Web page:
A man-made breakwater that shelters Abu Dhabi island from the high tides and open waters of the Arabian Gulf, Lulu Island sits squeezed between the crab-like pincers of its marina and the docks at Mina Zayed.
The result is a rather unlovely blot on the horizon and a 600-metre-wide lagoon that fronts the capital’s carefully manicured Corniche.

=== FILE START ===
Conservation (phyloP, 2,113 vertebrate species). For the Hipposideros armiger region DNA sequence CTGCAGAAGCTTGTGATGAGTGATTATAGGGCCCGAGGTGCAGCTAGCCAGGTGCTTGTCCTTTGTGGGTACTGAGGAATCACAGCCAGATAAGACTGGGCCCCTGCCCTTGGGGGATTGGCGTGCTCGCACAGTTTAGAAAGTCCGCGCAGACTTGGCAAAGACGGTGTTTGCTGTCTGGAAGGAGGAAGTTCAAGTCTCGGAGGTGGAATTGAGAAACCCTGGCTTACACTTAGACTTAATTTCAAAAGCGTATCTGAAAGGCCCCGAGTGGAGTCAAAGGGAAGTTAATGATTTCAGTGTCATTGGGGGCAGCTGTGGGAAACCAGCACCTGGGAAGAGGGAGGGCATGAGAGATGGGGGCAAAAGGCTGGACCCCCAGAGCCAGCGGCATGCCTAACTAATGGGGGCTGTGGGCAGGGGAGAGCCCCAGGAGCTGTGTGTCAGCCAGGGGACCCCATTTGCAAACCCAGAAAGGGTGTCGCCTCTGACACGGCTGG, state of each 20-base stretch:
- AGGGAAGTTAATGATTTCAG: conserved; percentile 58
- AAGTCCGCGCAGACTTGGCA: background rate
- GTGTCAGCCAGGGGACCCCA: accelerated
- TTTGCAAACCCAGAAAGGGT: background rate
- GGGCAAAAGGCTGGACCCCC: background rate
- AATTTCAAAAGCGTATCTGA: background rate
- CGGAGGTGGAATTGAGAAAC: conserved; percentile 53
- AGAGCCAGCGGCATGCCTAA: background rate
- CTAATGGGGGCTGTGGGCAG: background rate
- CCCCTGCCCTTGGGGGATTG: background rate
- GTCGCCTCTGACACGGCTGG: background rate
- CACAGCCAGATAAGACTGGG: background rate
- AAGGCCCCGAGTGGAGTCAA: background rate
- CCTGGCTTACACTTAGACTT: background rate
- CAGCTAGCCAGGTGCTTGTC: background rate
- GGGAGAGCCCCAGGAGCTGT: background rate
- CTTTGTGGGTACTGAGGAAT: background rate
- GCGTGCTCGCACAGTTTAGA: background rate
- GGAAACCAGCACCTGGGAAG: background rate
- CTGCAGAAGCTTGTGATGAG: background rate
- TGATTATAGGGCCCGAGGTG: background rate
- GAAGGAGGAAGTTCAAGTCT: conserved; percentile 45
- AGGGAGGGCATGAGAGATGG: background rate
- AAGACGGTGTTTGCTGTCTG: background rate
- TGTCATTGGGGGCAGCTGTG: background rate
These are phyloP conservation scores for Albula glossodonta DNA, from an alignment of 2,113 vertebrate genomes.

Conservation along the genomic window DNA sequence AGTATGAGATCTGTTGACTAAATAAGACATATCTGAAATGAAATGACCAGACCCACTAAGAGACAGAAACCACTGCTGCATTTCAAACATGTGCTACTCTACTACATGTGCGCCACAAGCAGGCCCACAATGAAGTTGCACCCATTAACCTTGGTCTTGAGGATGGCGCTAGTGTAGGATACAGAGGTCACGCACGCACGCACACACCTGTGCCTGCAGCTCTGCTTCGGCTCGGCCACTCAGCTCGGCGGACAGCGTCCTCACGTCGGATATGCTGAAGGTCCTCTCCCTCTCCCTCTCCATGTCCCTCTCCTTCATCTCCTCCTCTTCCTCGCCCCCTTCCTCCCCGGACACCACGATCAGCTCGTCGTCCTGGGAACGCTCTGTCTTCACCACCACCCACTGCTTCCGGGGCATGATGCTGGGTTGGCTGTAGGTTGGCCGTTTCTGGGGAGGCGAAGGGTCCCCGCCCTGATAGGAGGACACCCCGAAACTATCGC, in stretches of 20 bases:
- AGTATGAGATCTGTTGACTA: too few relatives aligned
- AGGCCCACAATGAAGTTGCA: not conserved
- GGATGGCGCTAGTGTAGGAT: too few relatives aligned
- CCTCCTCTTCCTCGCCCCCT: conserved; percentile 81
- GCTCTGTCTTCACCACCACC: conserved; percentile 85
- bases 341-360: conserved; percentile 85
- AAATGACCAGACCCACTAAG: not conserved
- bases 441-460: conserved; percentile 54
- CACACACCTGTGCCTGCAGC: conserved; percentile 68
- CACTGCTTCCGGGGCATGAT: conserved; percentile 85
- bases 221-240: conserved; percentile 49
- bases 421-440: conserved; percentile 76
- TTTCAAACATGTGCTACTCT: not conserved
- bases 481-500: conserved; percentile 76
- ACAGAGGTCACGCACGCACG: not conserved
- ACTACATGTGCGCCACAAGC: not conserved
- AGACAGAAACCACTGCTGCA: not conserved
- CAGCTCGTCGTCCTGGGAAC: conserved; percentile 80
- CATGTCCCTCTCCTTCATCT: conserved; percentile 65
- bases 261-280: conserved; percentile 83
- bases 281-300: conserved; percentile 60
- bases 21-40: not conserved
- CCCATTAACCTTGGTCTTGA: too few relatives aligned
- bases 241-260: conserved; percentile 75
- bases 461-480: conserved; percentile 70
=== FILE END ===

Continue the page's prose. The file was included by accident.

Unlike its name, which means “pearl” in Arabic, there is nothing beautiful or romantic about the island’s 500 barren hectares, but that hasn’t prevented Lulu from developing a strangely fascinating and unusual atmosphere.
Instead, Lulu’s peculiar genius loci stems from the fact that in the midst of an urban landscape shaped by relentless and near continuous development, the island displays an inertia that is both uncanny and unique.
For the full version of this article, see The National